I found Odysseus’ long-awaited return to Ithaka both surprising and a little awkward when I first read it. For nearly two decades, he’s “longed for wife and home,” and now finally he’s there, but stuck in an old beggar’s body and is allowed to see neither wife nor home. Instead, he sits just beyond his own palace while the suitors continue defiling it. True to the nature of the epic poem, Odysseus has one final challenge before his proper family and house can be restored. At first I was upset that he couldn’t heroically jump off the ship, swim onto Ithaka, run up the mountains sword-in-hand and fight each and every suitor immediately. I suppose that’s the image I had imagined from modern movies that tend to be one ongoing battle scene. As the three chapters unfold in Eumaios’ hut, I began to realize the significance of the fact that his return wasn’t so abrupt.

I don’t think it’s circumstantial that Odysseus and Telemakhos are finally reunited in a swineherd’s hut. Away from the glory of a palace, Penelope, and the scheming suitors, it counterintuitively sets up their reunion to be even more momentous. There are many previous posts about the significance of the two men crying with each other. I think Odysseus’ and Telemakhos’ tears are the only possible way to show the extent of their strong emotions, and this setting further emphasizes this point. Readers know that they aren’t crying due to homecoming, being back with wife and mother or the distress caused by suitors  – solely from seeing (or truly meeting) the other. Telemakhos’ involvement in the final slaying of the suitors also allows for his coming of age. In the beginning of the poem, it took the work of a godess to encourage him to sail in search of Odysseus, and now we finally get to see him take his rightful place fighting alongside his renowned warrior father.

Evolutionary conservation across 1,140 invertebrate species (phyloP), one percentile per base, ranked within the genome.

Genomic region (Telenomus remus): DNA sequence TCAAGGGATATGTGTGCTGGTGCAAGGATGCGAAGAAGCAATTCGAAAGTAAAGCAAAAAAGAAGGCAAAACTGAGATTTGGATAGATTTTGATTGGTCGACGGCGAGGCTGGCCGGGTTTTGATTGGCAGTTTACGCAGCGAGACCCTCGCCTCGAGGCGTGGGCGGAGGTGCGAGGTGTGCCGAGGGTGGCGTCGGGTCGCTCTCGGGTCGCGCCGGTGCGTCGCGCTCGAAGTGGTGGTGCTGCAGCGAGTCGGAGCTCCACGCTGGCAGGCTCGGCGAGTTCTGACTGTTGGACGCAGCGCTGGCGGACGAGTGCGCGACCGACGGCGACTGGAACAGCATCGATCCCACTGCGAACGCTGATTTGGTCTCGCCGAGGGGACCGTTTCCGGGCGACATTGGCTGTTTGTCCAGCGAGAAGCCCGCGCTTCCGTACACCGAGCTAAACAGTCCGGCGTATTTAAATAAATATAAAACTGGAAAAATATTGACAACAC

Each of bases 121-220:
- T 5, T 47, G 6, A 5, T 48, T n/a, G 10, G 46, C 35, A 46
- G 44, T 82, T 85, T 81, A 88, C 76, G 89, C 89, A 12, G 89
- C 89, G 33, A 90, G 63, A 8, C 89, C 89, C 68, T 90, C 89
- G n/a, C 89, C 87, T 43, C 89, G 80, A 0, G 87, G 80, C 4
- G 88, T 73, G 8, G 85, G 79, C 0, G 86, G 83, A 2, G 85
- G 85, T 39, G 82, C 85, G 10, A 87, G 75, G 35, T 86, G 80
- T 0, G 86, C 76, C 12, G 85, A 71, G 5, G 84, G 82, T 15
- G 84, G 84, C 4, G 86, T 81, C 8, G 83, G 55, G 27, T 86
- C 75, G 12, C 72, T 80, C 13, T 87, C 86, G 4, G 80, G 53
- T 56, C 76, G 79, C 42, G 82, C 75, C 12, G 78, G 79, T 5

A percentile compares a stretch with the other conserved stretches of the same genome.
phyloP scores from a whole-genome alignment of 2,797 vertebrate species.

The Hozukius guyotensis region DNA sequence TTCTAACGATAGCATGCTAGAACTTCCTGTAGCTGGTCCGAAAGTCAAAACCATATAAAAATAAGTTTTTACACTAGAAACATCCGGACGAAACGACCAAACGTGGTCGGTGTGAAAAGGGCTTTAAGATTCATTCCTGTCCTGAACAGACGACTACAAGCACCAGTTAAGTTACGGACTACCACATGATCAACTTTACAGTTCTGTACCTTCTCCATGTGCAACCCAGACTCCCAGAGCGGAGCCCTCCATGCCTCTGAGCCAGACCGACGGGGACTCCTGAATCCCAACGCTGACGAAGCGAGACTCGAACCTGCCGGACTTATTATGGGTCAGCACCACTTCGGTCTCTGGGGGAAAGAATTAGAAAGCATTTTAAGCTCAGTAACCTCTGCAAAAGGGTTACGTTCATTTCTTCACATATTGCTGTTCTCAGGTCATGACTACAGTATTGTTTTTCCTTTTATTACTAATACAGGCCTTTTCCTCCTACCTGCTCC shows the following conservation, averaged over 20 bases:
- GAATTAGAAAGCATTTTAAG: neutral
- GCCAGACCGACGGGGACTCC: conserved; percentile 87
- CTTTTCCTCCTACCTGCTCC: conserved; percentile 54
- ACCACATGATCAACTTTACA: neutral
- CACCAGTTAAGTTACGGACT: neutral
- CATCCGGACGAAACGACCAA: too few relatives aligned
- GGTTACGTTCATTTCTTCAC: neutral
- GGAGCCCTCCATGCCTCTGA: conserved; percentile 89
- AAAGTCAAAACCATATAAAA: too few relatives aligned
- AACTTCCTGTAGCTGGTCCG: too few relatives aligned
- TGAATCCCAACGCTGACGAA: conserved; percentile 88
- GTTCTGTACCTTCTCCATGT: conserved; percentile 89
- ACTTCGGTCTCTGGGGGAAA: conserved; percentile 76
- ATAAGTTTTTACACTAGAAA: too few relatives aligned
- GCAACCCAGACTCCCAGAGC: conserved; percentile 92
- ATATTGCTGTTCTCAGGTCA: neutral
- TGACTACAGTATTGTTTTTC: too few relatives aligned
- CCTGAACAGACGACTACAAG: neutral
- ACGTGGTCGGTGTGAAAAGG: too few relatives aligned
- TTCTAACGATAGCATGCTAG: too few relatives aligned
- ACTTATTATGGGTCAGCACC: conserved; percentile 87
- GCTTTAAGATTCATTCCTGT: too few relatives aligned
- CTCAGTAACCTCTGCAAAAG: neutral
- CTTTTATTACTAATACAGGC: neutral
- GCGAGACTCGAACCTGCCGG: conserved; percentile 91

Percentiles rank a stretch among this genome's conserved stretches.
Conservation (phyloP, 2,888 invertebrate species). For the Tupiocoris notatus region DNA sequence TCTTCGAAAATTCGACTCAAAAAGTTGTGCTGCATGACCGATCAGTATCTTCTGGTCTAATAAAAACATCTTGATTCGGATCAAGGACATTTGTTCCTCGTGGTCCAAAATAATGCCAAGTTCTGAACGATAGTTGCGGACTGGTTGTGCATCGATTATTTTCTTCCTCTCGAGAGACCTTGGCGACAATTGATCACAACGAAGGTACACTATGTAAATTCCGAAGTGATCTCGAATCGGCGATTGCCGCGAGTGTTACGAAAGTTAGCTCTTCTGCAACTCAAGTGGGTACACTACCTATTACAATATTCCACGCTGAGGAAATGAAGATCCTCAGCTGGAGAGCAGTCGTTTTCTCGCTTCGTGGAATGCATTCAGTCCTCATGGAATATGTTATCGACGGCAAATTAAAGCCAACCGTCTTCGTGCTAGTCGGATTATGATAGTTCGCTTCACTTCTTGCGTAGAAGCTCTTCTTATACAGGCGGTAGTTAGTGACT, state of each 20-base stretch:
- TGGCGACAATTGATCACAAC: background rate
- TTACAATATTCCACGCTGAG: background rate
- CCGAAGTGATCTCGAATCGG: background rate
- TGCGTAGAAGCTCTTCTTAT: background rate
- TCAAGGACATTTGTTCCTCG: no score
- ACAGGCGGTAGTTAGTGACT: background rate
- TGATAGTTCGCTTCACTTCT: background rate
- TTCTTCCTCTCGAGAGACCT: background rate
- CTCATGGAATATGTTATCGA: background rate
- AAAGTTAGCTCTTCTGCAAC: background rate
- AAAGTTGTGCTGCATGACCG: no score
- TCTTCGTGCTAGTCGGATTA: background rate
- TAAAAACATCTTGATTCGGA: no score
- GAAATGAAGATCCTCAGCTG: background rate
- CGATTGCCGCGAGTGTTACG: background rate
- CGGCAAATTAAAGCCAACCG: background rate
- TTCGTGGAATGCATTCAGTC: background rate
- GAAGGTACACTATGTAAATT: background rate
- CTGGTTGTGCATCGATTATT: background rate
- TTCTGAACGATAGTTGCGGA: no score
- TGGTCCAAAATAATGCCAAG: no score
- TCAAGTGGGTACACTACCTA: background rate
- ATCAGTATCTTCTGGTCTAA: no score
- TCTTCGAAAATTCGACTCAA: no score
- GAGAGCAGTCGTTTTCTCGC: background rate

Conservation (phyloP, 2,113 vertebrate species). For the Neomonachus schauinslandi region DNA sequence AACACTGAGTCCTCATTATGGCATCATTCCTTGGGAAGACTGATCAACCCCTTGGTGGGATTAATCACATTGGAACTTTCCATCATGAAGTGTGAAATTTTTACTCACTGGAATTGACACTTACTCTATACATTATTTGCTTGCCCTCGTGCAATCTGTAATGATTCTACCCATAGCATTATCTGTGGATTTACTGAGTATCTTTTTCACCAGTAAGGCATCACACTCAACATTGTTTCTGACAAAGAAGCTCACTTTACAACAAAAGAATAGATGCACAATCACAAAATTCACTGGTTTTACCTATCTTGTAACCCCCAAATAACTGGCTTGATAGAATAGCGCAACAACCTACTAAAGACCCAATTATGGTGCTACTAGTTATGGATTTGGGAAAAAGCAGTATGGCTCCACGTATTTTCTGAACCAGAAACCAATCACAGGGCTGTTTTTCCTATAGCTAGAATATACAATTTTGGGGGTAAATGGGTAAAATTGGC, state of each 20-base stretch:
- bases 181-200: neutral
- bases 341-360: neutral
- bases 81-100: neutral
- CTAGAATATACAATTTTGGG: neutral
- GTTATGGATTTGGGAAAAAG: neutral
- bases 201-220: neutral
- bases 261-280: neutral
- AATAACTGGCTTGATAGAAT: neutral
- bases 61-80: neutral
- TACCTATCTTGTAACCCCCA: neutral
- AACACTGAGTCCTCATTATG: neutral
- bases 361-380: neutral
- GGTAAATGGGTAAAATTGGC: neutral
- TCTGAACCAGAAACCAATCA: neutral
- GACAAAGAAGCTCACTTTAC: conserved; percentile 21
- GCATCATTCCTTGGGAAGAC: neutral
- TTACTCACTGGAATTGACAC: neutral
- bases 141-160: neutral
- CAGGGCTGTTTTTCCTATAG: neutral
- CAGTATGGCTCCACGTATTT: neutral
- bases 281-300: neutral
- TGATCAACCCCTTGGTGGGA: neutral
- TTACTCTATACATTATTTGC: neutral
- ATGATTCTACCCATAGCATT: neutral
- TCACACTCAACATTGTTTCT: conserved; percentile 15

There’s one other sidenote I thought I’d add. I was annoyed with Odysseus because of the little tests he performed on Eumaios. An old servant, who’s been faithful since the day Laertes took him in as his own, was giving Odysseus all the hospitality he could afford and this is how Odysseus was responding? Granted, no tests ever harmed Eumaios and he was able to further prove his kindheartedness, but I still was taken aback by Oddyseus’ actions.

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One Response to Homecoming?

  1. Lily says:

    I agree with you that these books seem to drag a little, but I guess that makes sense with Odysseus’ personality. He’s “the great tactician,” so of couse he wants to get the lay of the land, so to speak, before charging into action. In his disguise as a beggar he’s able to see firsthand the dynamics of the suitors, his wife and the servants at his house. What I found interesting, though, was that he’s not planning to spare any of the suitors, so going and seeing what they were up to felt kind of pointless. Athena even says, “Try the suitors…learn who are the decent lads, and who are vicious–although not one can be excused from death!” This also struck me as an interesting contrast to Christian ideals of forgiveness we may be more used to. Especially after we meet Amphinomos, it seems a bit like the suitors have to die just to fulfill Odysseus’ need for revenge, without any change to redeem themselves. Most of them probably sort of deserve it, but if there were some who didn’t?

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